What would you do if you discovered a way into parallel universes? That’s the question Isaac Ezban poses to this New Girl-like friendship group of app developers, led by Martin Wallstrom’s Noel. His friends Devon and Leena (Aml Ameen & Georgia King) are less thrilled about the device than him, but each begin to find their own personal wishes and desires to fulfil. Parallel universes are a popular staple of the sci-fi world by now, look at Stargate’s wormholes or Buffy’s reality-changing wishes, so there’s a lot of familiar ground you can risk covering when it comes to it. Scott Blaszak’s script fortunately keeps some clever considerations to his parallel universes, as the group quickly discover that they can’t predict the lottery, or enact monolithic change like is expected from your standard parallel universe tale.
Blaszak keeps the ‘Alts’, as the group refer them to, imperfectly parallel, thereby enforcing low levels of manipulation from the crew, which creates a far more interesting dynamic – watching Noel figure out that, while they can’t win the lottery, they can steal from themselves as an alternate get-rich-quick scheme has some Machiavellian cunning behind it; if you’re ripping off your double, it’s fine because it’s you, right? Evidently, Parallel becomes more Faustian than futuristic, as we watch the consequences of indulging in greedy antics, driven by this new level of untapped power you’ve come into power with. We watch as some of our characters even begin to dress more like villainous individuals, or just New Age Silicon Valley douchebags, really driving it home that they’re becoming corrupted.
Blaszak also brings a creatively dark quirk to the parallel universe trope – trapping an alt. clone in your original world, and convincing them its their own. It’s horribly genius, as it serves as an existential gaslighting, feeling as though your entire world is just slightly askew, almost as though the Mandela Effect has been cranked up to 11. The worst part of it is that you’d never be able to truly know if your feelings are valid, or if you’ve just lost your mind. It’s wonderfully macabre, and an unsettling avenue not often explored.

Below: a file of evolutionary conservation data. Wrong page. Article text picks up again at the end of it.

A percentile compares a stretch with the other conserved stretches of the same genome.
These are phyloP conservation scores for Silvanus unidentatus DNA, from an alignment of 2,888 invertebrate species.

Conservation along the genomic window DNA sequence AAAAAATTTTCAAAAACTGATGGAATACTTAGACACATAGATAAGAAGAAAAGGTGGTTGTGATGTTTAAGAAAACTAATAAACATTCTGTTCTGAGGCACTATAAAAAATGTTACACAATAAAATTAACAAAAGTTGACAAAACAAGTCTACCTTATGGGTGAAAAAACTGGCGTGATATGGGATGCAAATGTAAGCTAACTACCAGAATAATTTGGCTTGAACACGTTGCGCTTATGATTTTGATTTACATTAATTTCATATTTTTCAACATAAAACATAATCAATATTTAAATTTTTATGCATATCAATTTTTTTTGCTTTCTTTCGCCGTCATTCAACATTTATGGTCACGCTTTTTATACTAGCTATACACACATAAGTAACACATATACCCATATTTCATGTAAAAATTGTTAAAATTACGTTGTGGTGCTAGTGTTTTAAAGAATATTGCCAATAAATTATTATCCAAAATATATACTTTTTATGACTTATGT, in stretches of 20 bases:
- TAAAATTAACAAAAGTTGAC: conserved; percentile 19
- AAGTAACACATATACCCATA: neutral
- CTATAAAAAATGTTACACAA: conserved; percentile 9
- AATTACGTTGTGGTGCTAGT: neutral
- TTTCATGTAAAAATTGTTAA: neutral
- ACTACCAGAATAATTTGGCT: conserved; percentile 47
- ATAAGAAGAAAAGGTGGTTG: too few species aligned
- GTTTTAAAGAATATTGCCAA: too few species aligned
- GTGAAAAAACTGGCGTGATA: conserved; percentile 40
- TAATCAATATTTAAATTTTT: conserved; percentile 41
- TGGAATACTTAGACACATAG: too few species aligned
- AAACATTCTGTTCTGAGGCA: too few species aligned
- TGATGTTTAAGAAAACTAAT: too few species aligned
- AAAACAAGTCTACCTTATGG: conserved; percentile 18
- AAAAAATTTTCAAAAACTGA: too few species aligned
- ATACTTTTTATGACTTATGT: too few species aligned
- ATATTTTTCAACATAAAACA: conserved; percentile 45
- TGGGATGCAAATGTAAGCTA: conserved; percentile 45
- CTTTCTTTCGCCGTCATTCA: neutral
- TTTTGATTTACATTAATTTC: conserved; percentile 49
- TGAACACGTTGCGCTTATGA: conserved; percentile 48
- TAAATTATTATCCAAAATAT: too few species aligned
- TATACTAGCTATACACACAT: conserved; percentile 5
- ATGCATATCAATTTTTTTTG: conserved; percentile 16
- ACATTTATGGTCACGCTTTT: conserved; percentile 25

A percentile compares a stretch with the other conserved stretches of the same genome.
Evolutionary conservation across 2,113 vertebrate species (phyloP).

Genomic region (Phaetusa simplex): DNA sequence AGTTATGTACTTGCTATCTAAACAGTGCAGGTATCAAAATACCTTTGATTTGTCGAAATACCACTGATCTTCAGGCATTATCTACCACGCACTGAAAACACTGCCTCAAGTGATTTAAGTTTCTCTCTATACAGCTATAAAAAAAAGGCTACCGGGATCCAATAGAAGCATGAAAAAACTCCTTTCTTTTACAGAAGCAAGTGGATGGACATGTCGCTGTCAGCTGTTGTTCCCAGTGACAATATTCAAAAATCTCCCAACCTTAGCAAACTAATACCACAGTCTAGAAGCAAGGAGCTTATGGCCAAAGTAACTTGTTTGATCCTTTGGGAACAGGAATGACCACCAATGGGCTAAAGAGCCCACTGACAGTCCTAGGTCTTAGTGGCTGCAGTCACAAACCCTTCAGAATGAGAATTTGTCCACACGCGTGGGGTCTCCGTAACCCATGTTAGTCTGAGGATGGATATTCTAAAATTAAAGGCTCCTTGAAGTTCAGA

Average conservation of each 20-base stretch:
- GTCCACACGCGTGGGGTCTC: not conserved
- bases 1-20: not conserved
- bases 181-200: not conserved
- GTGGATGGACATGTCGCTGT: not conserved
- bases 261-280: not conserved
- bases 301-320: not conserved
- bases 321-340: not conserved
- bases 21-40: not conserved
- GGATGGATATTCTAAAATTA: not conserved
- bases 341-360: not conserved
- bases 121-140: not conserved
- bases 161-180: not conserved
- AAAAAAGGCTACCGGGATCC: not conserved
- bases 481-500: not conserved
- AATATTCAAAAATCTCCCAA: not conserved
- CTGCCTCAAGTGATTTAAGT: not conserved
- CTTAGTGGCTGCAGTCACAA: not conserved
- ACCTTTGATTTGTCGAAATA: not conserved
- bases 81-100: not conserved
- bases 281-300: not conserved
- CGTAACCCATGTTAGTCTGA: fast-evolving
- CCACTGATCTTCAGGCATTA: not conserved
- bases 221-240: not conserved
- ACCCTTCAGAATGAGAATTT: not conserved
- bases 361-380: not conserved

Although the film has a lot of interesting and creatively compelling additions to the parallel universe lexicon, it does begin to drag as we shift into our relationship conflicts. There’s an odd love triangle established that feels more contrived than organic, ironic considering the most ‘human’ aspect feels the most unconvincing. It’s an element that could’ve, and perhaps should’ve been trimmed because it’s far from the most interesting conflict. The film’s at its most lively and engaging when Noel is involved, watching him descend into this madman-like Lex Luthor personality, dominating his won world by hijacking the knowledge and information of others is so beautifully Faustian that I wish we’d had more focus with him. Perhaps if it had been reworked so we follow Noel more than we do Leena and Devon, we’d have a very different story on our hand.
There’s also some slightly confusing cinematography at place -it’s got a fluid nature to it, whipping and spinning around unexpectedly, scenes shift at different angles like the time tunnels of Donnie Darko. It’s a little chaotic and unstable, which might add stylistically to the themes Parallel is trying to explore, which is never a bad idea. If you can merge style and content, it creates a much more powerful work. However, the lens flares in Parallel would even make J.J. Abrams wince – there are simply too many, and at times, the number of flares on screen actually distract you entirely from the narrative and the emotions in the scenes, because there’s simply that many. J.J. Abrams truly cursed the film world with his re-introduction of excessive lens flares, and we’re still recovering.
Parallel was definitely somewhat of a surprise, putting some fresh fuel into the ever-burning fire of the parallel universe trope. It’s engaging, and the cast have some strong believability as this close-knit group of friends scattered by their own greed and desires – if you’re a fan of sci-fi or Faustian deals, you should definitely give this a watch.
Parallel is available now on DVD and digital.